Review: And Hell Followed With – Proprioception

Artist: And Hell Followed With
Album: Proprioception
Genre: Deathcore
Label: Earache

Medically speaking, proprioception is the unconscious perception of the movement within the body itself. Conceptually and artistically this function is translated flawlessly in the appropriately titled album, of the same name, from And Hell Followed With. The cover art features an alluring demon girl with gaping wounds with her lower half spilling out onto skulls. The sheer savagery the artwork embodies is what AHFW live for and the shock value alone is enough to catch a lot of attention and build anticipation for their newest release. Reigning from the recession-ridden state of Michigan AHFW have experienced adversities that would normally break most groups but they didn’t flinch as their dedication and strength radiated. Their blend of music embraces the brutal elements of contemporary deathcore while incorporating shredding that would be welcomed on a thrash metal album. Since their inception they have garnered a respectable and loyal following in the mid-west, taking each scene on one at a time. It wasn’t until after their debut album, Domain released that they gained the attention of renowned label, Earache and subsequently found themselves back in the studio to work on their latest creation, Proprioception.

And Hell Followed With is an accurate snapshot of what the deathcore movement is all about, the marriage between death metal and metalcore. While their debut album, Domain displayed immense potential it ultimately fell flat towards the final half and demonstrated more of a monotonous binding rather than a genuine union. With greater experience under their belt, AHFW take significant steps forward on Proprioception. With this being vocalist Nick Holland’s last run with the band, the question arises; did he go out with explosive force or merely a little whimper? Although this album is a great improvement, its downfalls hinder it from being in the forefront of the countless deathcore releases recently. But Holland shines, his monstrous voice is an Earth-shattering balance between low gutturals and high, mids, and lower registered screams. His diversity is compelling and carries a lot of strength of the album. This record also delivers a thought provoking conceptual message that sets it apart from its predecessor. The backbone of the album is constructed around a girl and the downfall of her sanity whilst witnessing the corruption of today’s society.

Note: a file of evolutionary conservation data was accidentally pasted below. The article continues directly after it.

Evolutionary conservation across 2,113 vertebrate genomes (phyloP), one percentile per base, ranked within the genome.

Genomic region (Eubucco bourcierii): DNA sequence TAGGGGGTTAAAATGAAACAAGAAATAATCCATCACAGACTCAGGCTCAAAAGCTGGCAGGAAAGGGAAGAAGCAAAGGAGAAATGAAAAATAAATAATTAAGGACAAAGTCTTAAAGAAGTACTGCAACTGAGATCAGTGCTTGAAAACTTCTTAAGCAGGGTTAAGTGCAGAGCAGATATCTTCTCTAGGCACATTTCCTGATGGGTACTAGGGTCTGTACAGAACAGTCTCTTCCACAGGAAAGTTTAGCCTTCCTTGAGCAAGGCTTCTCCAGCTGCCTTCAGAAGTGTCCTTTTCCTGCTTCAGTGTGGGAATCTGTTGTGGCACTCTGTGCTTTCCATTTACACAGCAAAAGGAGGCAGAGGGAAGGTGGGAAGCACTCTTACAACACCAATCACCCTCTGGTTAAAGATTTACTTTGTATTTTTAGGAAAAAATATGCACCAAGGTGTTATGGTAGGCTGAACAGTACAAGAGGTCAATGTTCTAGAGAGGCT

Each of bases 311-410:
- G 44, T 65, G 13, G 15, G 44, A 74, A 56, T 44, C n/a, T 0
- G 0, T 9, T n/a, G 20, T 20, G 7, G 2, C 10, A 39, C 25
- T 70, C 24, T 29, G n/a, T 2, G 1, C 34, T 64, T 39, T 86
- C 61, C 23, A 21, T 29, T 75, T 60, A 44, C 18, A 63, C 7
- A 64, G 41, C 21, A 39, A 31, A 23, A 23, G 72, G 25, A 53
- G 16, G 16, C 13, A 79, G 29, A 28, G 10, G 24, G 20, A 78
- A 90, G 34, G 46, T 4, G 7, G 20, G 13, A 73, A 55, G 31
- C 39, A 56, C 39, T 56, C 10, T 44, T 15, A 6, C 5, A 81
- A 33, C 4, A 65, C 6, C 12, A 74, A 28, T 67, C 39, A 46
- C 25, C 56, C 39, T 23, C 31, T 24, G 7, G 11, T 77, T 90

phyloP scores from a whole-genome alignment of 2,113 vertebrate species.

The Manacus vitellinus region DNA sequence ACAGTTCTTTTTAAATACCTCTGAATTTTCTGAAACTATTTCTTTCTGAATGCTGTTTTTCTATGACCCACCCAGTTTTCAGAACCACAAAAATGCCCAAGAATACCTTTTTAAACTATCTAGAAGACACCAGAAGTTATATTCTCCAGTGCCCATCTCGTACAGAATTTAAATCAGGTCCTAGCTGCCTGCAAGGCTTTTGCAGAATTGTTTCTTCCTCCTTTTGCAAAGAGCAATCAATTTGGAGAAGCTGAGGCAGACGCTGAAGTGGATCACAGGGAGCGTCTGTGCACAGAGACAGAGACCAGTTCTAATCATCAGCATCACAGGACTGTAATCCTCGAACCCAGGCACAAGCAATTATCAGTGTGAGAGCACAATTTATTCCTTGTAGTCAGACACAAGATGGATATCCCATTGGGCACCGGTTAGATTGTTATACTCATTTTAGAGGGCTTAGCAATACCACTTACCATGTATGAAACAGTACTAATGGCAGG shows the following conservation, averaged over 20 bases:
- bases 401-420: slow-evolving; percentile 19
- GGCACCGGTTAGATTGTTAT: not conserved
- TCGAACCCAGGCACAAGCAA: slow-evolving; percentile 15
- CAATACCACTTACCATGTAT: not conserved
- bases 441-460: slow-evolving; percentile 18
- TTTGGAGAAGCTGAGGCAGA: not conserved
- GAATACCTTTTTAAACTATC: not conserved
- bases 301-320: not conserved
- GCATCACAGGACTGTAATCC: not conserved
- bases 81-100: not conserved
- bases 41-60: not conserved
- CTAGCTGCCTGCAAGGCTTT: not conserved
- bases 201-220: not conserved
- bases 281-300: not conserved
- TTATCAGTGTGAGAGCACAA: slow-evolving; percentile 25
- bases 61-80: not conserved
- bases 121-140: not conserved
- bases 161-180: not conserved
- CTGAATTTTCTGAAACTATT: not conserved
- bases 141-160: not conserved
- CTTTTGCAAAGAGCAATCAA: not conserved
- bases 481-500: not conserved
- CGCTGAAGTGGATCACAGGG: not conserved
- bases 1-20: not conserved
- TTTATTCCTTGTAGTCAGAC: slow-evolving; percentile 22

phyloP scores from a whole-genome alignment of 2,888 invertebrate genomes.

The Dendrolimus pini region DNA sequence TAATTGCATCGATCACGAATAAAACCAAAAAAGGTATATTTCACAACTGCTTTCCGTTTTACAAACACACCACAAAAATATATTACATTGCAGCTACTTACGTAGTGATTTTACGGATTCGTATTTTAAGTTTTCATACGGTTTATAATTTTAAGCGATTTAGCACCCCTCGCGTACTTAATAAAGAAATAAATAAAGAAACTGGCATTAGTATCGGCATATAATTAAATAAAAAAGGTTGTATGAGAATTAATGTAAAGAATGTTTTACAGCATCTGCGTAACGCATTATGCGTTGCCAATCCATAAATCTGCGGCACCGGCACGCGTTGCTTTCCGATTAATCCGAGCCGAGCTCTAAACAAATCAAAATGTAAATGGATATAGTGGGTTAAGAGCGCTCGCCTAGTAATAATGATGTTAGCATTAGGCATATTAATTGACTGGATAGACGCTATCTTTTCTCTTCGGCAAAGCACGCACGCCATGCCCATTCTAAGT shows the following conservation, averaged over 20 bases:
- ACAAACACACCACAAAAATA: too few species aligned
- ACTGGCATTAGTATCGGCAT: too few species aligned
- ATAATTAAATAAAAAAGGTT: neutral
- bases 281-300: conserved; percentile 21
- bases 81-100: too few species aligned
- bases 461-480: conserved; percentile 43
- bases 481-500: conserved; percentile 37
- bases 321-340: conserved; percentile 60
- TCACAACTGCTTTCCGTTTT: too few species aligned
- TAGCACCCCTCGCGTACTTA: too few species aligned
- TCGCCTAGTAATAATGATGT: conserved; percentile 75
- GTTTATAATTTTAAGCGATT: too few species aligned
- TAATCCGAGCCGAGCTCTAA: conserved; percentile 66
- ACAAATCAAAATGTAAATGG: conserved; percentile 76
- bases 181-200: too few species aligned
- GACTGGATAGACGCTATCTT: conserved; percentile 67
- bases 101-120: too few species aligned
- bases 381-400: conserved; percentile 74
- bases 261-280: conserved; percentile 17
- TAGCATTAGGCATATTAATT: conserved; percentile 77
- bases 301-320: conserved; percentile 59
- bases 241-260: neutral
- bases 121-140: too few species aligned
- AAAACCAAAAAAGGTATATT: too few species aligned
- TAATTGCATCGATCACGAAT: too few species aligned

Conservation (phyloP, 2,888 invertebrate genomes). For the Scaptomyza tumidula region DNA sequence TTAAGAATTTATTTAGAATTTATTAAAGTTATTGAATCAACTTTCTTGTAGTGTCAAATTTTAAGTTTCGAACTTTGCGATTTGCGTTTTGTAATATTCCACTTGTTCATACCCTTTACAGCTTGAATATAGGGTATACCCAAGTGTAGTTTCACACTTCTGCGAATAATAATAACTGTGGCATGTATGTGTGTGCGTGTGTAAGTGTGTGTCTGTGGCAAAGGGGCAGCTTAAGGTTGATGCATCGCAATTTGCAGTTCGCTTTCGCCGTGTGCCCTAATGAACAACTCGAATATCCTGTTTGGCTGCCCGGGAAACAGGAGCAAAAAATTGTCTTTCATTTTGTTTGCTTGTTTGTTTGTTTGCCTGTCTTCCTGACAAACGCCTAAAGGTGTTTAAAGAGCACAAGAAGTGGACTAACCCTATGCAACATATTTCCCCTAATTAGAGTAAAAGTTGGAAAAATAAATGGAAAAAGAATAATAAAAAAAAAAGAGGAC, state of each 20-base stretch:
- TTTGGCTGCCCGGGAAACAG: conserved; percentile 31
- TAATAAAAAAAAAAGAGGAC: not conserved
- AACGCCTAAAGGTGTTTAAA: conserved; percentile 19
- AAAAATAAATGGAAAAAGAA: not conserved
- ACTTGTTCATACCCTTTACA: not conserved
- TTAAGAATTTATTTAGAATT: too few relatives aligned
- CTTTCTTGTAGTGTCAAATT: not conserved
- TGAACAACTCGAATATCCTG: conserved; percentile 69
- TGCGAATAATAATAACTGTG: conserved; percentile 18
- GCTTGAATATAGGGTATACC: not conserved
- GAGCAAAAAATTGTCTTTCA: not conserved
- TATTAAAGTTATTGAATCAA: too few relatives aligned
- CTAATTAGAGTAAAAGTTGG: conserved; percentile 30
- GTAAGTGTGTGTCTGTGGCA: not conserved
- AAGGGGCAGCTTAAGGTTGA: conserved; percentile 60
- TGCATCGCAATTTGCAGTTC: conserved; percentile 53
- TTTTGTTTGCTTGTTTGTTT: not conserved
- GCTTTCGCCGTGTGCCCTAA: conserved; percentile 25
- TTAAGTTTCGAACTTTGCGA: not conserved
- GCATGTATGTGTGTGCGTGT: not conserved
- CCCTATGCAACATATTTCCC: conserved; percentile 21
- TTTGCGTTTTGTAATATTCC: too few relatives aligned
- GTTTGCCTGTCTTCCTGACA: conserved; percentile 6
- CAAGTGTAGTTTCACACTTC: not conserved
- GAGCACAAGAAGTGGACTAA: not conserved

Kicking things off simplistically with, “Mara,” an instrumental that starts off subtly but midway through hits a dramatic rise of deep chugging and thick layers. “This Night is the Coroner’s” trails after with the same dramatic dexterity in mind, as the music ascends from heavy grooves to melodic sensibilities underlying repeating gang chants. The foundation of Proprioception is seemingly built solely on being as heavy as possible and no deathcore record would feel the same with the use of trademark breakdowns and if you’re a fan than this album won’t disappoint. It’s littered with heart-stopping beats that will get you amped to hit the pit. However, as enticing as they are, almost every song incorporates them and leaves opposers wanting more substance than the typical chug-fest. A few tracks later comes, “Those Now Sleep Forever, which is undeniably the highlight of the album. It serves as an epitome of the talent each member possesses and the quality of their songwriting. The opening bars unleash hyperbolic speed riffs and a fury of double bass with interweaving blast beats. As the track moves on you’re hit with numerous build-ups and breakdowns that culminate to a gorgeous melodic passage. Following in the same vein of soothing melody, And Hell Followed With takes a dynamic shift from their aggressive sound on the instrumental piece “Perpetual Abyssma.” This track supplies a welcomed break to the intensity and showcases their ability to deliver more than just necessities that make up a metal album.

Proprioception is chock filled with snarling-speed brutality weaved with mesmerizing melody, but in the scope of the genre, they offer nothing we haven’t heard before. The death metal segments are merited but more often than not are terminated by aimless chugging and sometimes excessive “core” elements that derives away from the band’s actual capabilities. Nonetheless, And Hell Followed With have demonstrated that they are taking a giant step in the right direction and this release further displays their considerable talent and potential.

Score: 6.5/10
Review written by: Nerissa Judd

James Shotwell

James Shotwell is the founder of Under The Gun Review. He loves writing about music and movies almost as much as he loves his two fat cats. He's also the co-founder of Antique Records and the Marketing Coordinator for Haulix. You should probably follow him on Twitter.

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